Newspaper article St Louis Post-Dispatch (MO)

Entertaining 11-Year Run Is over for `the Professor'

Newspaper article St Louis Post-Dispatch (MO)

Entertaining 11-Year Run Is over for `the Professor'

Article excerpt

During his 11 years as general manager, Ron Caron kept the Blues in the playoffs and St. Louis hockey fans entertained.

He assumed control of a marginal team with dwindling fan support and transformed it into a star-based team that finished 39 games over .500 the last five years and began filling The Arena beyond capacity.

"What will I remember? The growth of the Blues," Caron, known as "The Professor," said. "The team and the family approach to the growth."

In his eventful term, stars such as Brett Hull, Adam Oates, Jeff Brown, Scott Stevens, Brendan Shanahan, Curtis Joseph, Craig Janney, Phil Housley, Petr Nedved and Al MacInnis came to town.

On the other hand, stars such as Mike Liut, Joey Mullen, Rob Ramage, Doug Gilmour, Rod Brind'Amour, Bernie Federko, Stevens, Oates and Housley left. Nobody ever was safe from a phone call from Caron.

He repeatedly put off retirement, grasping for one more shot at the ring . . . but that quest ended Sunday night when the Blues handed control of their hockey operation to Mike Keenan.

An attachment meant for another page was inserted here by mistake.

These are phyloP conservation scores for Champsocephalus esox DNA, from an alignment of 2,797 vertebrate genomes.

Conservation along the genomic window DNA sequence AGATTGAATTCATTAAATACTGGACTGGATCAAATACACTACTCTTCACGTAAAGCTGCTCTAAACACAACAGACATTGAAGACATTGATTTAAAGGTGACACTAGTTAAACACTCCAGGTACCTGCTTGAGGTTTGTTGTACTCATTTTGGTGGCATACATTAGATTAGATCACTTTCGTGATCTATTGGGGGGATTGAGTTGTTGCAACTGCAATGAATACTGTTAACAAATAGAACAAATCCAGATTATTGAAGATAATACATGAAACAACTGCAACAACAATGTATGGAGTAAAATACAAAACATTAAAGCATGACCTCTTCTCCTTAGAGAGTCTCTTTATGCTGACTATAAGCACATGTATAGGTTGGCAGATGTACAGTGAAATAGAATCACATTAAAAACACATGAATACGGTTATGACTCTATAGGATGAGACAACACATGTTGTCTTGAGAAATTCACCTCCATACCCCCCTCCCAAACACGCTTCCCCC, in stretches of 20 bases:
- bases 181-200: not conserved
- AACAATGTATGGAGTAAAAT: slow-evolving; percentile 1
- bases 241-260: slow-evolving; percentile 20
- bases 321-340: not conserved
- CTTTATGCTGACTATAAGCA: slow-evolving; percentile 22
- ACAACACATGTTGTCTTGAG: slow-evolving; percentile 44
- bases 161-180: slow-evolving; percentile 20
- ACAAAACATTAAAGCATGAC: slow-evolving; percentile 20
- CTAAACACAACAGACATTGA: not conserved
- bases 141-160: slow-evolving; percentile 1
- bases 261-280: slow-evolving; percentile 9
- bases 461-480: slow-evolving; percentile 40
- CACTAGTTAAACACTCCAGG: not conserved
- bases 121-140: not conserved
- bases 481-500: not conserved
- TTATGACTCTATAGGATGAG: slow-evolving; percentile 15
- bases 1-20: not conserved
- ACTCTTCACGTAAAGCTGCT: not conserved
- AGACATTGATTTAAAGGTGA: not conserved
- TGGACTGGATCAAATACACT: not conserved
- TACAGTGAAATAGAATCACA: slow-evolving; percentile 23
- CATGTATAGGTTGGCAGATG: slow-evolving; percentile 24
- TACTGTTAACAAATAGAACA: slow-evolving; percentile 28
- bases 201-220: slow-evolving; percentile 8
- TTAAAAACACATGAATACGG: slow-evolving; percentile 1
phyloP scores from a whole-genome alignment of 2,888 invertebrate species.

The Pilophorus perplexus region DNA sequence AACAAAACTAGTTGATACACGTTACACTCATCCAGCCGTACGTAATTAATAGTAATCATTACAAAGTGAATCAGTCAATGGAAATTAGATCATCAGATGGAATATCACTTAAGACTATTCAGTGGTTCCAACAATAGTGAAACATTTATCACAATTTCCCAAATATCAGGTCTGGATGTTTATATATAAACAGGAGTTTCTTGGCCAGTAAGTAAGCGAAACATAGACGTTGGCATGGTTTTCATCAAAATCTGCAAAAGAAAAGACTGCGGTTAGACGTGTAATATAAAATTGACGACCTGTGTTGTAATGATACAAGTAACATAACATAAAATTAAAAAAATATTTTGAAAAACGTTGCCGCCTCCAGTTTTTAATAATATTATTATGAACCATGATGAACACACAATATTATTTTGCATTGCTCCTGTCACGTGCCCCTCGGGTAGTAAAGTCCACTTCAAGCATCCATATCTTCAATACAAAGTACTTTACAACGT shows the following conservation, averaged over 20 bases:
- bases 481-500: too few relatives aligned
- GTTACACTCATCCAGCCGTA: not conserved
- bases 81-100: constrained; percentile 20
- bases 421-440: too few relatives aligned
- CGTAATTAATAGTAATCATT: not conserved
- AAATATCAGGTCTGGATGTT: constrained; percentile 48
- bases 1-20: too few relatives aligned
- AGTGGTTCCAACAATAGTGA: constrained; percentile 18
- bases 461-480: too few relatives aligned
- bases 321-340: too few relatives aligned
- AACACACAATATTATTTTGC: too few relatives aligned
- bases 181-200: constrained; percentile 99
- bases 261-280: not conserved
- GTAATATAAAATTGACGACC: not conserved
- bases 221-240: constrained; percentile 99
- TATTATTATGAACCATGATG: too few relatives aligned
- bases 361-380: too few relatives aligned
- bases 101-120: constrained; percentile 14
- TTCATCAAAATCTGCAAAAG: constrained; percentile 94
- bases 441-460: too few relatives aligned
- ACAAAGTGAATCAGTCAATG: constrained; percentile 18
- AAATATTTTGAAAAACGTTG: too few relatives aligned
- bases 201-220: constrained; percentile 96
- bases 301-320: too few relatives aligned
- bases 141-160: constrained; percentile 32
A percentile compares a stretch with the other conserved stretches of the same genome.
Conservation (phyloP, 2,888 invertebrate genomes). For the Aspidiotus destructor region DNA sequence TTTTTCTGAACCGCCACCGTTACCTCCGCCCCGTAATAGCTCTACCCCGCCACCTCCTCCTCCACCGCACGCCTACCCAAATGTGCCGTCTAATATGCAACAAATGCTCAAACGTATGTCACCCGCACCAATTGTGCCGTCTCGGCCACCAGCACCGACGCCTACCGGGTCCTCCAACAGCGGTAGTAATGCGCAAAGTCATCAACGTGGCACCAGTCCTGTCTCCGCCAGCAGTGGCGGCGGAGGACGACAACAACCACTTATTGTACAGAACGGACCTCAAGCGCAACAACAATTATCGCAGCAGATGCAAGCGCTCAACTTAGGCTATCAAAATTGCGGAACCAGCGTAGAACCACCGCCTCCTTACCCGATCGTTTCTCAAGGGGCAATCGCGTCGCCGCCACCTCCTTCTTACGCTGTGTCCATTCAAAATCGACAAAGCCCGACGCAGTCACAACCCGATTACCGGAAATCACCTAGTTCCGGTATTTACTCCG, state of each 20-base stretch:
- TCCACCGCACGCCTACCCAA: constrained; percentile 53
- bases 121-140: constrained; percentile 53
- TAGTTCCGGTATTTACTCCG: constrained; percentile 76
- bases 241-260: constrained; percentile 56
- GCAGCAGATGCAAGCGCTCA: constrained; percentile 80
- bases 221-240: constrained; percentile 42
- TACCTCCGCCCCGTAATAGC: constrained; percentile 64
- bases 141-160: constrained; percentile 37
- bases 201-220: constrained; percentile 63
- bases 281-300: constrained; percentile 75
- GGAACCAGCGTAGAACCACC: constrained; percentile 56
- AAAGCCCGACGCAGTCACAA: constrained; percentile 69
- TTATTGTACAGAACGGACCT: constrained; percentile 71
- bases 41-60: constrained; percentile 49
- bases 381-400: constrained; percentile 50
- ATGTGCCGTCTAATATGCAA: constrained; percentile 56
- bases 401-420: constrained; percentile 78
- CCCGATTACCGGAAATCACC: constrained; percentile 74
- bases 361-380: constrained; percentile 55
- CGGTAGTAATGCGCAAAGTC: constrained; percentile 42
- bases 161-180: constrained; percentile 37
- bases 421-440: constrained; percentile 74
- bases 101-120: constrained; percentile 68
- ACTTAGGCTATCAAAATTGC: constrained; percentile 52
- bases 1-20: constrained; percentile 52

Caron, 64, will stay aboard as an executive vice president and consultant. "I have no problem with this," he said. "There comes a time when somebody can run faster than you."

When Keenan became available, Caron agreed to return to St. Louis from vacation and help recruit his successor. "I had one more year to go (on his contract) because they didn't have anybody to take over," Caron said. "I still have a job to do. I don't have to be intricately involved."

As chief scout of the Montreal Canadiens, Caron helped build several Stanley Cup champions before he was swept out in a front-office housecleaning. But his Blues never played for the Cup and reached only one final four since his arrival in 1983.

Caron was brought to St. Louis by Harry Ornest, the maverick entrepreneur who bought the franchise off the scrapheap and quickly turned it into a competitive, money-making team.

By identifying the weak links and terminating them, Caron helped Ornest stop the franchise's fiscal bleeding. Then he began his pattern of trading high draft picks or prospects or both for solid veterans and finding keepers later in the drafts. …

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